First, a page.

New issuance in the U.S. asset-backed securities market picked up last week, pricing $7.6 billion of new supply. That total tops the previous, holiday-shortened week, by approximately $2 billion, led by large offerings from Residential Funding Corp., Citibank and Mitsubishi Motor Credit. Also, Chase brought two credit card-backed deals totaling $1.5 billion.

The week's largest single offering came from GMAC unit RFC, which sold $1.5 billion of a subprime mortgage-backed security from the company's RASC shelf via the lead of J.P. Morgan Securities.

The series 2001-KS2 deal was the first senior/mezzanine/subordinated structure off the RASC shelf in three years and the first to have collateral with deep mortgage insurance backing the loans.

The deal, which had average FICO scores of 602 (fixed classes) and 600 (floating classes), featured roughly 66% of the collateral insured up to 65 LTV, sources said.

The offering went extremely well as a result, tightening two to five basis points in most of the classes. "This offering is one of, if not the benchmark issue, in this sector this quarter," said Matt Whalen, a vice president in the asset-backed group at J.P. Morgan.

If not the largest deal, the $1.125 billion three-year senior offering from Citibank's "block & trap" Master Trust was the fastest, having been announced, launched and priced all in the course of one day. In addition the offering was increased upon launching, from the initial $1 billion.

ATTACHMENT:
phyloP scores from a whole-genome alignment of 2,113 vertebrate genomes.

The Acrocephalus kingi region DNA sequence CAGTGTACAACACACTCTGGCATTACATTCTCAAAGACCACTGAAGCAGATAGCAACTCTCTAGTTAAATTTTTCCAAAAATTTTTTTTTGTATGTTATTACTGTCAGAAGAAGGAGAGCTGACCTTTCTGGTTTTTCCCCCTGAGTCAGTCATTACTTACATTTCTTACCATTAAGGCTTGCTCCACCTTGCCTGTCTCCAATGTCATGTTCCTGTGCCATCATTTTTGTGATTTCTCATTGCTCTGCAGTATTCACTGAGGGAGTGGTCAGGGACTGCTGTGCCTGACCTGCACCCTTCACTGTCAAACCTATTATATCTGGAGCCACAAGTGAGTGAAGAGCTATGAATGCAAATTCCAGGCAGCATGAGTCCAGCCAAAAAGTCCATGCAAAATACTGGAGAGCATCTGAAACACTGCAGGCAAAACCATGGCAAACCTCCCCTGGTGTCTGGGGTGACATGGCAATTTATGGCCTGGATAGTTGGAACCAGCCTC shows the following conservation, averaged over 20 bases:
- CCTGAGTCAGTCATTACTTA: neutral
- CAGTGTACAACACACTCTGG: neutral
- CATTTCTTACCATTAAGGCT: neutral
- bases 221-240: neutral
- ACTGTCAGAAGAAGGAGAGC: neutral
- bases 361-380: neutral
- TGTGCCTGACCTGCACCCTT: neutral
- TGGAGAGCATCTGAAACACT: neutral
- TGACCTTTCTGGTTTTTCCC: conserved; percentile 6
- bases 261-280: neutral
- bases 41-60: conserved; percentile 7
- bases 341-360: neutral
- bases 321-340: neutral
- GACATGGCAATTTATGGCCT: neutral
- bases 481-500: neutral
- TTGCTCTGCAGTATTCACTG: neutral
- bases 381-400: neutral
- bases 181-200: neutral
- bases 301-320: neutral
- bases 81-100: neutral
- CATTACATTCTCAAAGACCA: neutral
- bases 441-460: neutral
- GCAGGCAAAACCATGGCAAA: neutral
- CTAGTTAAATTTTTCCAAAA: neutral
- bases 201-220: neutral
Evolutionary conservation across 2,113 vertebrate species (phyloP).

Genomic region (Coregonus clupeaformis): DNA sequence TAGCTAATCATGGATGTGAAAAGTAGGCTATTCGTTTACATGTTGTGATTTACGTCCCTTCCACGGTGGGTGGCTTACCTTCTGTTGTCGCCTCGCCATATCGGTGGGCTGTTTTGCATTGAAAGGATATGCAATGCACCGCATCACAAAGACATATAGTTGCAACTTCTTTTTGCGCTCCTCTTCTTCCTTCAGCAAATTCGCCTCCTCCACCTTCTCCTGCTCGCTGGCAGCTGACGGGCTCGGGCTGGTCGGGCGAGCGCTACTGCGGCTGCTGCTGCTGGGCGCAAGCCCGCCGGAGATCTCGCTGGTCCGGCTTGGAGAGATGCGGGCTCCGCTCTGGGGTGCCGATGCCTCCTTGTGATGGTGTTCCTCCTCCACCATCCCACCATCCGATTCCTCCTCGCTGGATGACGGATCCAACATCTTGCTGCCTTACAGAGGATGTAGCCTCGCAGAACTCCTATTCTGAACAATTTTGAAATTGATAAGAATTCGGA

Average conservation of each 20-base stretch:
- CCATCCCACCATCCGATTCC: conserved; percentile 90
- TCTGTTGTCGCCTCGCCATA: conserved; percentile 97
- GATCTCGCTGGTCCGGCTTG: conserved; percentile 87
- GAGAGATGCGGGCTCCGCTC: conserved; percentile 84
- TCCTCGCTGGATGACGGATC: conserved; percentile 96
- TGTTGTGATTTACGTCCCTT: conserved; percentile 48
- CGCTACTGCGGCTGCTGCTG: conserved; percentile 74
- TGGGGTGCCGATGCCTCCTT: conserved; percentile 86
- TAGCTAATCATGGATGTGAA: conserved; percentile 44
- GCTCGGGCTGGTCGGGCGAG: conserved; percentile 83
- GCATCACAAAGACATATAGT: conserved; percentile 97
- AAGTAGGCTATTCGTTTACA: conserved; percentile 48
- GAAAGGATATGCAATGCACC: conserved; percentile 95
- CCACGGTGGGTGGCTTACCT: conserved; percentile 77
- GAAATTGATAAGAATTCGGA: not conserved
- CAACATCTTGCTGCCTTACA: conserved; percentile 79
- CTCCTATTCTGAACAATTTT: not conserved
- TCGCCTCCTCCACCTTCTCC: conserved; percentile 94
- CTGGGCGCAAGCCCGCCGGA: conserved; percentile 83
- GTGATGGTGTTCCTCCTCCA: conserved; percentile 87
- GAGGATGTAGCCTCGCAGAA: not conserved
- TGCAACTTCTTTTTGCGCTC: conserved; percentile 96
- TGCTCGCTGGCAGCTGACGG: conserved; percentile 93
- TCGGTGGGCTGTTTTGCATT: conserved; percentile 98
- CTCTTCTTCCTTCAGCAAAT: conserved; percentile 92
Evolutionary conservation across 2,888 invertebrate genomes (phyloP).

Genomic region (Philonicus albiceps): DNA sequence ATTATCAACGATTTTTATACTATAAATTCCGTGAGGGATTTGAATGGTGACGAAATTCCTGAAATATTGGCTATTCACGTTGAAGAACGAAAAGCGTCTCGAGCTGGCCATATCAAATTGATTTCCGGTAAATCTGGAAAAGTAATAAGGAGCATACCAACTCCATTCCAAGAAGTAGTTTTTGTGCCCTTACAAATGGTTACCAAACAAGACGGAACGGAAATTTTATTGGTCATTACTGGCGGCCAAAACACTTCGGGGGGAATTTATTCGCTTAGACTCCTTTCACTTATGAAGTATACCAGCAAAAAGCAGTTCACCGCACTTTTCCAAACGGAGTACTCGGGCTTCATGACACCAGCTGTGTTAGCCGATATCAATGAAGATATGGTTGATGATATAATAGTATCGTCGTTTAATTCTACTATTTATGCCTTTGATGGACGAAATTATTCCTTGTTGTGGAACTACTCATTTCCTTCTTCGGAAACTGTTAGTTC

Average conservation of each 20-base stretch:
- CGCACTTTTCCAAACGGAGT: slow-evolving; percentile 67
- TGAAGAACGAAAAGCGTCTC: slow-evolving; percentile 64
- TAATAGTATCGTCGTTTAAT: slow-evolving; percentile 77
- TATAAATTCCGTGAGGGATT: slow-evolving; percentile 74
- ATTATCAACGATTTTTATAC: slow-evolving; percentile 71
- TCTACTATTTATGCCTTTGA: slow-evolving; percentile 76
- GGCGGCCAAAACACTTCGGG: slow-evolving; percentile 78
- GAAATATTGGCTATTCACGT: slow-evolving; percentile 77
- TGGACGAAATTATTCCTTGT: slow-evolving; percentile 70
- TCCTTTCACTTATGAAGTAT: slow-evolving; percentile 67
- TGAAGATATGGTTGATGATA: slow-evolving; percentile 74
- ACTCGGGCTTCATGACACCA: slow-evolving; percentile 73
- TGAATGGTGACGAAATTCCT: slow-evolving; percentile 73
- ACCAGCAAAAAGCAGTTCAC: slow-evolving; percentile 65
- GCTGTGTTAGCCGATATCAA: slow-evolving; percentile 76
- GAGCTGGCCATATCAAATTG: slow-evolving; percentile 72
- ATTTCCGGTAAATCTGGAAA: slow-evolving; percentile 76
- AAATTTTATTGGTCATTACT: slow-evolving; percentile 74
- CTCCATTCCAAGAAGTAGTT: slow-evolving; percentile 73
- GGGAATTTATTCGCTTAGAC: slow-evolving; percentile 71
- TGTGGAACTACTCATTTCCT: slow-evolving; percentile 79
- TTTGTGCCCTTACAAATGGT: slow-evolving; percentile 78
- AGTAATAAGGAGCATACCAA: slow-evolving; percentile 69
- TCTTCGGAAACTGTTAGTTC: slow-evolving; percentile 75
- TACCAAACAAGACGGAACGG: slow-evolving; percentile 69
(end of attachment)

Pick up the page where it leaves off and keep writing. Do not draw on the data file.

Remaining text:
The triple-A rated single-tranche three-year offering priced via unit Salomon Smith Barney, at par with a coupon of five basis points over three-month Libor.

Mitsubishi Motor Credit priced $720 million of a prime auto loan-backed offering via the lead of Morgan Stanley, of which $666 million made it into the hands of investors. The series 2001-2 offering contained one fixed-rate and three floating-rate senior tranches and $47 million of a single-A rated B class, retained by the issuer.

The A1 and A2 classes, with average lives of 0.39-year and one-year each, priced in line with initial guidance but further out on the curve; the two-year A3 and 3.48-year A4 classes widened three basis points each. Sources credited the widening to skepticism regarding the deferred-payment loans in the pool, which do not begin paying for one year.

With the simultaneous offering of two credit card-backed deals, Chase Credit Card Master Trust opportunistically tapped a strong market, successfully selling $595 million of five-year series 2001-2 and $892 million of three-year 2001-3 floating-rate notes via unit JP Morgan Securities.

The $750 million senior class of the three-year 2001-3 senior paper was extremely successful, pricing with a coupon of one-month Libor plus seven basis points. According to Marta Ricardo, vice president of JP Morgan's North American asset-backed group, that is the tightest level to one-month Libor in the credit card sector since the pricing of a First USA Bank credit card-backed floater in June of 1998.

Also of note last week were a $633 million credit card deal from American Express and a $400 million business credit card offering from First National Bank of Omaha's vehicle, First BankCard. Mortgage-backed deals priced from CSFB vehicle Asset Backed Securities Corp., Lehman Brothers vehicle Amortizing Residential Collateral Trust and a smaller-sized deal from RFC.

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